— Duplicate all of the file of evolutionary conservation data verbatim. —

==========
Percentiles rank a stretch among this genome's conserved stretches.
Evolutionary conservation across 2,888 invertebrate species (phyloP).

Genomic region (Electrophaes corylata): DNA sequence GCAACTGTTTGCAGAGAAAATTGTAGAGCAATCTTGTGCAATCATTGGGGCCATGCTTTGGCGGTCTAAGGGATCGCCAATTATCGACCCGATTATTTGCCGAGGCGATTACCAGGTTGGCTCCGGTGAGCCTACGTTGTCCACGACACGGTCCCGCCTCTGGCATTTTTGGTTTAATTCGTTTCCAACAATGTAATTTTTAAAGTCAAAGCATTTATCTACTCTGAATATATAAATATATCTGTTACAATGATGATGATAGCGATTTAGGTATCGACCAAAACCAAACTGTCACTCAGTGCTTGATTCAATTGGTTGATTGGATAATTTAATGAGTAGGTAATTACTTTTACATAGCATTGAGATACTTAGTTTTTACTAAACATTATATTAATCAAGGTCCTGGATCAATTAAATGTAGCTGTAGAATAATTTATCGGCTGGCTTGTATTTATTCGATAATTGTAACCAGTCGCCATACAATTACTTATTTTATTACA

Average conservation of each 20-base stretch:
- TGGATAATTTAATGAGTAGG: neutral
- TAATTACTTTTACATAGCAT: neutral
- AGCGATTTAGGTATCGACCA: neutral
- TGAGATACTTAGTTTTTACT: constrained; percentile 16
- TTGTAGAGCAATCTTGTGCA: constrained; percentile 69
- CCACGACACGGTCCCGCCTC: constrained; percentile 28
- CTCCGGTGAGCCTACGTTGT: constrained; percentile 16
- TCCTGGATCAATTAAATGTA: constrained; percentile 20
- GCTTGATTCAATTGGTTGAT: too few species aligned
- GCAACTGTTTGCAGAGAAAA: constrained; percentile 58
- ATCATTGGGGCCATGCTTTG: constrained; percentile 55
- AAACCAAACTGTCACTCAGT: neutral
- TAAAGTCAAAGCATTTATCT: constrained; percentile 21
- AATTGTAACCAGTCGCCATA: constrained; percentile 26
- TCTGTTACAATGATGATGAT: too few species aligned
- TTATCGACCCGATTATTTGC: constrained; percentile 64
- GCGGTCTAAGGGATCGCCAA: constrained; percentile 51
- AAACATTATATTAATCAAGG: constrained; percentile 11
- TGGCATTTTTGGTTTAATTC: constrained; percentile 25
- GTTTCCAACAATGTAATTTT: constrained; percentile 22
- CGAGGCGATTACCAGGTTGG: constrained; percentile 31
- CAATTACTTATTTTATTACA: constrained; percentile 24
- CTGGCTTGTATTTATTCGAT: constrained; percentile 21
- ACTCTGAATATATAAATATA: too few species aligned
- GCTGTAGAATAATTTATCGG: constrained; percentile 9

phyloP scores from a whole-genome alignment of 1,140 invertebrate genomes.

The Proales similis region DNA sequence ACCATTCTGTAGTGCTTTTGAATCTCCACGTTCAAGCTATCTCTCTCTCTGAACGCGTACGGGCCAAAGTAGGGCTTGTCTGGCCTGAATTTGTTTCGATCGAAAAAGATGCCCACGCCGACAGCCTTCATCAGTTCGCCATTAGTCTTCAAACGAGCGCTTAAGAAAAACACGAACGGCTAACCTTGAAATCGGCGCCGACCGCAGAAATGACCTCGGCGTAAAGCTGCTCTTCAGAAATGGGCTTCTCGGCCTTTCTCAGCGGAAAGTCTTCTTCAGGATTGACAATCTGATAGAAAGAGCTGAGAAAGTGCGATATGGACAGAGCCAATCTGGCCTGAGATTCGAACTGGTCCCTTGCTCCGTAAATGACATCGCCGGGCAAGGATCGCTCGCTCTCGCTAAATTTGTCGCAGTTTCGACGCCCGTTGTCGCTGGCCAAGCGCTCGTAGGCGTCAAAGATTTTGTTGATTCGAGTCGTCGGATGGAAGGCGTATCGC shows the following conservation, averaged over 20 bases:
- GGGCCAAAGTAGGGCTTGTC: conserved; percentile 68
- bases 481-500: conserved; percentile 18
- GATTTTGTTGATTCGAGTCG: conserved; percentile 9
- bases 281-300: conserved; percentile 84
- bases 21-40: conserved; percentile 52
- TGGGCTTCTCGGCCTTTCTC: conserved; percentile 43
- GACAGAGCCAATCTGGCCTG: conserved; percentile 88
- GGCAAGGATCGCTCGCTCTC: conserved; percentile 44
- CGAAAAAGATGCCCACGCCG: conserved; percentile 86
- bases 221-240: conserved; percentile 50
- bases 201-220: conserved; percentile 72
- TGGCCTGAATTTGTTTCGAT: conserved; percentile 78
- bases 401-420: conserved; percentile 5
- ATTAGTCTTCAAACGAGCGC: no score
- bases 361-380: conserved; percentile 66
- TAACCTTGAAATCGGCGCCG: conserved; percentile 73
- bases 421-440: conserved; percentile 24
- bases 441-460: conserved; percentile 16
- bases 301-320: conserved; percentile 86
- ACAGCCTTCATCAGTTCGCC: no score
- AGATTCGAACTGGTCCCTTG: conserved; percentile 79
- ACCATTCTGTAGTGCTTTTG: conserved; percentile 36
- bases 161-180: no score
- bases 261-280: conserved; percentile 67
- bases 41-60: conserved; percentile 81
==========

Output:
Percentiles rank a stretch among this genome's conserved stretches.
Evolutionary conservation across 2,888 invertebrate species (phyloP).

Genomic region (Electrophaes corylata): DNA sequence GCAACTGTTTGCAGAGAAAATTGTAGAGCAATCTTGTGCAATCATTGGGGCCATGCTTTGGCGGTCTAAGGGATCGCCAATTATCGACCCGATTATTTGCCGAGGCGATTACCAGGTTGGCTCCGGTGAGCCTACGTTGTCCACGACACGGTCCCGCCTCTGGCATTTTTGGTTTAATTCGTTTCCAACAATGTAATTTTTAAAGTCAAAGCATTTATCTACTCTGAATATATAAATATATCTGTTACAATGATGATGATAGCGATTTAGGTATCGACCAAAACCAAACTGTCACTCAGTGCTTGATTCAATTGGTTGATTGGATAATTTAATGAGTAGGTAATTACTTTTACATAGCATTGAGATACTTAGTTTTTACTAAACATTATATTAATCAAGGTCCTGGATCAATTAAATGTAGCTGTAGAATAATTTATCGGCTGGCTTGTATTTATTCGATAATTGTAACCAGTCGCCATACAATTACTTATTTTATTACA

Average conservation of each 20-base stretch:
- TGGATAATTTAATGAGTAGG: neutral
- TAATTACTTTTACATAGCAT: neutral
- AGCGATTTAGGTATCGACCA: neutral
- TGAGATACTTAGTTTTTACT: constrained; percentile 16
- TTGTAGAGCAATCTTGTGCA: constrained; percentile 69
- CCACGACACGGTCCCGCCTC: constrained; percentile 28
- CTCCGGTGAGCCTACGTTGT: constrained; percentile 16
- TCCTGGATCAATTAAATGTA: constrained; percentile 20
- GCTTGATTCAATTGGTTGAT: too few species aligned
- GCAACTGTTTGCAGAGAAAA: constrained; percentile 58
- ATCATTGGGGCCATGCTTTG: constrained; percentile 55
- AAACCAAACTGTCACTCAGT: neutral
- TAAAGTCAAAGCATTTATCT: constrained; percentile 21
- AATTGTAACCAGTCGCCATA: constrained; percentile 26
- TCTGTTACAATGATGATGAT: too few species aligned
- TTATCGACCCGATTATTTGC: constrained; percentile 64
- GCGGTCTAAGGGATCGCCAA: constrained; percentile 51
- AAACATTATATTAATCAAGG: constrained; percentile 11
- TGGCATTTTTGGTTTAATTC: constrained; percentile 25
- GTTTCCAACAATGTAATTTT: constrained; percentile 22
- CGAGGCGATTACCAGGTTGG: constrained; percentile 31
- CAATTACTTATTTTATTACA: constrained; percentile 24
- CTGGCTTGTATTTATTCGAT: constrained; percentile 21
- ACTCTGAATATATAAATATA: too few species aligned
- GCTGTAGAATAATTTATCGG: constrained; percentile 9

phyloP scores from a whole-genome alignment of 1,140 invertebrate genomes.

The Proales similis region DNA sequence ACCATTCTGTAGTGCTTTTGAATCTCCACGTTCAAGCTATCTCTCTCTCTGAACGCGTACGGGCCAAAGTAGGGCTTGTCTGGCCTGAATTTGTTTCGATCGAAAAAGATGCCCACGCCGACAGCCTTCATCAGTTCGCCATTAGTCTTCAAACGAGCGCTTAAGAAAAACACGAACGGCTAACCTTGAAATCGGCGCCGACCGCAGAAATGACCTCGGCGTAAAGCTGCTCTTCAGAAATGGGCTTCTCGGCCTTTCTCAGCGGAAAGTCTTCTTCAGGATTGACAATCTGATAGAAAGAGCTGAGAAAGTGCGATATGGACAGAGCCAATCTGGCCTGAGATTCGAACTGGTCCCTTGCTCCGTAAATGACATCGCCGGGCAAGGATCGCTCGCTCTCGCTAAATTTGTCGCAGTTTCGACGCCCGTTGTCGCTGGCCAAGCGCTCGTAGGCGTCAAAGATTTTGTTGATTCGAGTCGTCGGATGGAAGGCGTATCGC shows the following conservation, averaged over 20 bases:
- GGGCCAAAGTAGGGCTTGTC: conserved; percentile 68
- bases 481-500: conserved; percentile 18
- GATTTTGTTGATTCGAGTCG: conserved; percentile 9
- bases 281-300: conserved; percentile 84
- bases 21-40: conserved; percentile 52
- TGGGCTTCTCGGCCTTTCTC: conserved; percentile 43
- GACAGAGCCAATCTGGCCTG: conserved; percentile 88
- GGCAAGGATCGCTCGCTCTC: conserved; percentile 44
- CGAAAAAGATGCCCACGCCG: conserved; percentile 86
- bases 221-240: conserved; percentile 50
- bases 201-220: conserved; percentile 72
- TGGCCTGAATTTGTTTCGAT: conserved; percentile 78
- bases 401-420: conserved; percentile 5
- ATTAGTCTTCAAACGAGCGC: no score
- bases 361-380: conserved; percentile 66
- TAACCTTGAAATCGGCGCCG: conserved; percentile 73
- bases 421-440: conserved; percentile 24
- bases 441-460: conserved; percentile 16
- bases 301-320: conserved; percentile 86
- ACAGCCTTCATCAGTTCGCC: no score
- AGATTCGAACTGGTCCCTTG: conserved; percentile 79
- ACCATTCTGTAGTGCTTTTG: conserved; percentile 36
- bases 161-180: no score
- bases 261-280: conserved; percentile 67
- bases 41-60: conserved; percentile 81